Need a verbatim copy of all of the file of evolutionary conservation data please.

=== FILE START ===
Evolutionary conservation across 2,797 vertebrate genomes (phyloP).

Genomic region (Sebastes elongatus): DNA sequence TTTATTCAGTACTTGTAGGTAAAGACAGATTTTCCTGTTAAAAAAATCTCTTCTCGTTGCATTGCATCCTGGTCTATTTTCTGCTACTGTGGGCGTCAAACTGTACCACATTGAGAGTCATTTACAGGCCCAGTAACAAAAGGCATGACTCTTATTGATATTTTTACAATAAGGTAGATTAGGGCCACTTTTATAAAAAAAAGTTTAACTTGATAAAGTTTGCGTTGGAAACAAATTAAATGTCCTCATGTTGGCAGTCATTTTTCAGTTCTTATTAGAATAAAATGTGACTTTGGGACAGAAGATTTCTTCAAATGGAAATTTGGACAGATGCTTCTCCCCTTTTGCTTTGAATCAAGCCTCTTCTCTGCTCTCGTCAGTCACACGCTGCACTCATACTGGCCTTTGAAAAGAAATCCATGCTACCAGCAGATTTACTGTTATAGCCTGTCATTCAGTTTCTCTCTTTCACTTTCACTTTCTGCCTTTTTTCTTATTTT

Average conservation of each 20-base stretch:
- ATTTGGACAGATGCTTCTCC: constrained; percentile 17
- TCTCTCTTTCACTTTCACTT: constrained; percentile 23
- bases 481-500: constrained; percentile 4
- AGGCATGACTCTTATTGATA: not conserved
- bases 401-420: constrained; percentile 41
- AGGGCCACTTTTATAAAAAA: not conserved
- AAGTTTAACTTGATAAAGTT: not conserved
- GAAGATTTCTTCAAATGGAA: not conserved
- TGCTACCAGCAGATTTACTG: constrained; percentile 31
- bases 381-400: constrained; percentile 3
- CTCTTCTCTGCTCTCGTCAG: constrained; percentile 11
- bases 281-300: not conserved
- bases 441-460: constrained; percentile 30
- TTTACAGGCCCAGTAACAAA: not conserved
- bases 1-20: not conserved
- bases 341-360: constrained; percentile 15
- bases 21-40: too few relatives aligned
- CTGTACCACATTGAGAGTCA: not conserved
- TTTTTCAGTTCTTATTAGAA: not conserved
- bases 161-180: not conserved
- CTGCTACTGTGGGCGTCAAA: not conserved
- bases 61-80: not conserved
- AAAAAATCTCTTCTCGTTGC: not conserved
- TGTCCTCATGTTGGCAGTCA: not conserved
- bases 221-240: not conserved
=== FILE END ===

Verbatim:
Evolutionary conservation across 2,797 vertebrate genomes (phyloP).

Genomic region (Sebastes elongatus): DNA sequence TTTATTCAGTACTTGTAGGTAAAGACAGATTTTCCTGTTAAAAAAATCTCTTCTCGTTGCATTGCATCCTGGTCTATTTTCTGCTACTGTGGGCGTCAAACTGTACCACATTGAGAGTCATTTACAGGCCCAGTAACAAAAGGCATGACTCTTATTGATATTTTTACAATAAGGTAGATTAGGGCCACTTTTATAAAAAAAAGTTTAACTTGATAAAGTTTGCGTTGGAAACAAATTAAATGTCCTCATGTTGGCAGTCATTTTTCAGTTCTTATTAGAATAAAATGTGACTTTGGGACAGAAGATTTCTTCAAATGGAAATTTGGACAGATGCTTCTCCCCTTTTGCTTTGAATCAAGCCTCTTCTCTGCTCTCGTCAGTCACACGCTGCACTCATACTGGCCTTTGAAAAGAAATCCATGCTACCAGCAGATTTACTGTTATAGCCTGTCATTCAGTTTCTCTCTTTCACTTTCACTTTCTGCCTTTTTTCTTATTTT

Average conservation of each 20-base stretch:
- ATTTGGACAGATGCTTCTCC: constrained; percentile 17
- TCTCTCTTTCACTTTCACTT: constrained; percentile 23
- bases 481-500: constrained; percentile 4
- AGGCATGACTCTTATTGATA: not conserved
- bases 401-420: constrained; percentile 41
- AGGGCCACTTTTATAAAAAA: not conserved
- AAGTTTAACTTGATAAAGTT: not conserved
- GAAGATTTCTTCAAATGGAA: not conserved
- TGCTACCAGCAGATTTACTG: constrained; percentile 31
- bases 381-400: constrained; percentile 3
- CTCTTCTCTGCTCTCGTCAG: constrained; percentile 11
- bases 281-300: not conserved
- bases 441-460: constrained; percentile 30
- TTTACAGGCCCAGTAACAAA: not conserved
- bases 1-20: not conserved
- bases 341-360: constrained; percentile 15
- bases 21-40: too few relatives aligned
- CTGTACCACATTGAGAGTCA: not conserved
- TTTTTCAGTTCTTATTAGAA: not conserved
- bases 161-180: not conserved
- CTGCTACTGTGGGCGTCAAA: not conserved
- bases 61-80: not conserved
- AAAAAATCTCTTCTCGTTGC: not conserved
- TGTCCTCATGTTGGCAGTCA: not conserved
- bases 221-240: not conserved